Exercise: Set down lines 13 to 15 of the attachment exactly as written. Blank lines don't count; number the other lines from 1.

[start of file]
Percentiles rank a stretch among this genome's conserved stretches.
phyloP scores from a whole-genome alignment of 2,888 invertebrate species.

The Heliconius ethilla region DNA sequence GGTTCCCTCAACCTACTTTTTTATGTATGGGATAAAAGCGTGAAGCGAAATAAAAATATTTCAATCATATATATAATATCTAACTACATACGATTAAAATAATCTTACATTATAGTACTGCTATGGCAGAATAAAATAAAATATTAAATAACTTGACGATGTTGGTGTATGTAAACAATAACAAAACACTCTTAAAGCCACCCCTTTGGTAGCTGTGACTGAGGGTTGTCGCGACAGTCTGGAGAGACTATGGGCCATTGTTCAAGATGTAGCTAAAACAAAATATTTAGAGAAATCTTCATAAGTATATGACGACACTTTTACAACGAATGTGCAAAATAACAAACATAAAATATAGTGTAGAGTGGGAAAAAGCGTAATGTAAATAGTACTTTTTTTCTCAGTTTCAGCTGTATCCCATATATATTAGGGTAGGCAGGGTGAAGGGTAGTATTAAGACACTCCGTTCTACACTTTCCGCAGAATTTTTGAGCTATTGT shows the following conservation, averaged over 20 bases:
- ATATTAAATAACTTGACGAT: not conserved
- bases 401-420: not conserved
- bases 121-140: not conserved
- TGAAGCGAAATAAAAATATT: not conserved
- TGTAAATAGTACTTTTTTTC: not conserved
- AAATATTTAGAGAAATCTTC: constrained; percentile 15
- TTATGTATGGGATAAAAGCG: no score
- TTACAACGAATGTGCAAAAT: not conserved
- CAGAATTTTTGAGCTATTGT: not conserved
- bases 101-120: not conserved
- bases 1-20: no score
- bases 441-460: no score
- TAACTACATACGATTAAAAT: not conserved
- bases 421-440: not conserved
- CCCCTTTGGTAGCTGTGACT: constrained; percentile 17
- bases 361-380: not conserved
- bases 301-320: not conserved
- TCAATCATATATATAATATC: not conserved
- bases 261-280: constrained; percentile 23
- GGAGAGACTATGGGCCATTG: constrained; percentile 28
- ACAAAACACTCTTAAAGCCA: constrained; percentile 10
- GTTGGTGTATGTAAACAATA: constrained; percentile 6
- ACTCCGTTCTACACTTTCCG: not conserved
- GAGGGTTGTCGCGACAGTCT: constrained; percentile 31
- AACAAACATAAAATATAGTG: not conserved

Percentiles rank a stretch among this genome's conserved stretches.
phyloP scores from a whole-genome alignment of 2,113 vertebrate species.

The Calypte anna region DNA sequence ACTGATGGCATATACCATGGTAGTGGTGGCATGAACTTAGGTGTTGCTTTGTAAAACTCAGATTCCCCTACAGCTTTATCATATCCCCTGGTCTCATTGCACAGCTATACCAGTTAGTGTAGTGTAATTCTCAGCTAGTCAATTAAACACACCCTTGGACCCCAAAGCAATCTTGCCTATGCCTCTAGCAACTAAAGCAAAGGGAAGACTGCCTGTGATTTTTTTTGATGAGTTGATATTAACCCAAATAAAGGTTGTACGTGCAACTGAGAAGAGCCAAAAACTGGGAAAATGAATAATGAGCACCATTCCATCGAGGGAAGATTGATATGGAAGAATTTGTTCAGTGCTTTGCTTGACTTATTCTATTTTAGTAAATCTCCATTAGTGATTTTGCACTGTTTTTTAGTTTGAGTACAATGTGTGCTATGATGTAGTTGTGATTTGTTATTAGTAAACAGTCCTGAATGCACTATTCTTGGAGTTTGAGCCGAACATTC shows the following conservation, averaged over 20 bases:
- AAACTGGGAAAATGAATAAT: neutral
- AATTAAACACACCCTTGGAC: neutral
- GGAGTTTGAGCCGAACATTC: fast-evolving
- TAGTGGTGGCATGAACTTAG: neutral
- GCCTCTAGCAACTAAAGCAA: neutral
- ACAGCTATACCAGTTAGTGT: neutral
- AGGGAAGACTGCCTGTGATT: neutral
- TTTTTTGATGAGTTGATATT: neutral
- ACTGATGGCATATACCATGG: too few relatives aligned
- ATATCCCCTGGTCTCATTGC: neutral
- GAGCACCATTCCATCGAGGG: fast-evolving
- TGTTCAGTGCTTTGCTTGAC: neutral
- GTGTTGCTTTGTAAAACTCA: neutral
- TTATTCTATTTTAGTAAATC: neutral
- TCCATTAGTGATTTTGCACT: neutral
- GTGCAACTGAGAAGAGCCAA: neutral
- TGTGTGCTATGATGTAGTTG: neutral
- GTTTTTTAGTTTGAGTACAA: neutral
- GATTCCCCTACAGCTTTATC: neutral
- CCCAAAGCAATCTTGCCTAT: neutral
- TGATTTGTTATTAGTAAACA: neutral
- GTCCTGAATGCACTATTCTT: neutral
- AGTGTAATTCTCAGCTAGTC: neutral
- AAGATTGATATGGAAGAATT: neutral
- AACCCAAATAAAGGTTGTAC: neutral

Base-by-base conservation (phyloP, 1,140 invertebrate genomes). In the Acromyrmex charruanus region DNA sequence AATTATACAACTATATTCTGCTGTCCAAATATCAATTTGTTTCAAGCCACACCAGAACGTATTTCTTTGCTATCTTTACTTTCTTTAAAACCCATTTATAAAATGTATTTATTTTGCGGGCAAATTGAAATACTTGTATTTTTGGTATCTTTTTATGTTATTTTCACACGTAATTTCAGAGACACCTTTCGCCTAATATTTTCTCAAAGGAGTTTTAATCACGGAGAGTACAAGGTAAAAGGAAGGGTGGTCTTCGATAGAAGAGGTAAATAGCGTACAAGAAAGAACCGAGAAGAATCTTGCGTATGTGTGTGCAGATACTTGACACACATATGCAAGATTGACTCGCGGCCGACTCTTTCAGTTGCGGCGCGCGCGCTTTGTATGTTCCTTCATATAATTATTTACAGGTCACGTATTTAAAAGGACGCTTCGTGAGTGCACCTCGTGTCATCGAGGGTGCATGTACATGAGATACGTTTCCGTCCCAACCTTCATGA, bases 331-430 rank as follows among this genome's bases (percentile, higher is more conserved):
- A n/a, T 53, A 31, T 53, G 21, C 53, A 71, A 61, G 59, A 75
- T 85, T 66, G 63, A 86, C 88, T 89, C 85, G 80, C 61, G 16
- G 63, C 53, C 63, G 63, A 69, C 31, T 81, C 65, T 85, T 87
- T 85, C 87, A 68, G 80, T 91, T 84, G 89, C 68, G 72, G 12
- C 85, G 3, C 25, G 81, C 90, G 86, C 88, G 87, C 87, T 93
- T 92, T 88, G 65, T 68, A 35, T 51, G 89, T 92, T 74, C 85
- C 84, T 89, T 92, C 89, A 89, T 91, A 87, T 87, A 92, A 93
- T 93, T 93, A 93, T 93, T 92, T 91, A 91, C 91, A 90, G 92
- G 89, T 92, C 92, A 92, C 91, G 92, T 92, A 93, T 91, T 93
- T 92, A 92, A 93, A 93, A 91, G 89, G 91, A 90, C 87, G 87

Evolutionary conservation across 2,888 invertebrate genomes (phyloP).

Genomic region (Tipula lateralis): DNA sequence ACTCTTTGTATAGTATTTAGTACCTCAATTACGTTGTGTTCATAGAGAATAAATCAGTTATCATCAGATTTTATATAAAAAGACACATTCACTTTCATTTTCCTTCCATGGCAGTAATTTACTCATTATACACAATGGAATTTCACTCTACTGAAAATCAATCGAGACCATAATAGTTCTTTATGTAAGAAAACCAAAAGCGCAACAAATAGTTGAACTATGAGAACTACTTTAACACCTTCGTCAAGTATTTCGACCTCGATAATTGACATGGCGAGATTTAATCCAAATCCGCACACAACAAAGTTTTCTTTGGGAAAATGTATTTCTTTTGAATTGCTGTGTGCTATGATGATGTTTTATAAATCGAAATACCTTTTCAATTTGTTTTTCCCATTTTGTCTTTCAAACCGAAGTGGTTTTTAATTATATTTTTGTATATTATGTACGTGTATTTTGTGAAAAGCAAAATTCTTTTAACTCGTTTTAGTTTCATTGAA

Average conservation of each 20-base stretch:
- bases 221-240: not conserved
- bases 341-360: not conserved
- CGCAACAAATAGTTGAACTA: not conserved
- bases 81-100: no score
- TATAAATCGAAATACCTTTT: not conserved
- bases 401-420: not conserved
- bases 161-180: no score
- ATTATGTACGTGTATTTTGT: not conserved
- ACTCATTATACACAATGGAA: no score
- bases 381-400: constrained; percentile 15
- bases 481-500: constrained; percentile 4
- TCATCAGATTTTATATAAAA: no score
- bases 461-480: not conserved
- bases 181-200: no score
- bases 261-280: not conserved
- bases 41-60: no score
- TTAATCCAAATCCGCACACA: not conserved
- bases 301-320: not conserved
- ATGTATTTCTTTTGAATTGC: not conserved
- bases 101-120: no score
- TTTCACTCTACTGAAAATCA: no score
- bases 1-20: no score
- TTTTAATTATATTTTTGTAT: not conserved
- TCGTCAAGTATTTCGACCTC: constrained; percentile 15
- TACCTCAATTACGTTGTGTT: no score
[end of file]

- bases 101-120: not conserved
- bases 1-20: no score
- bases 441-460: no score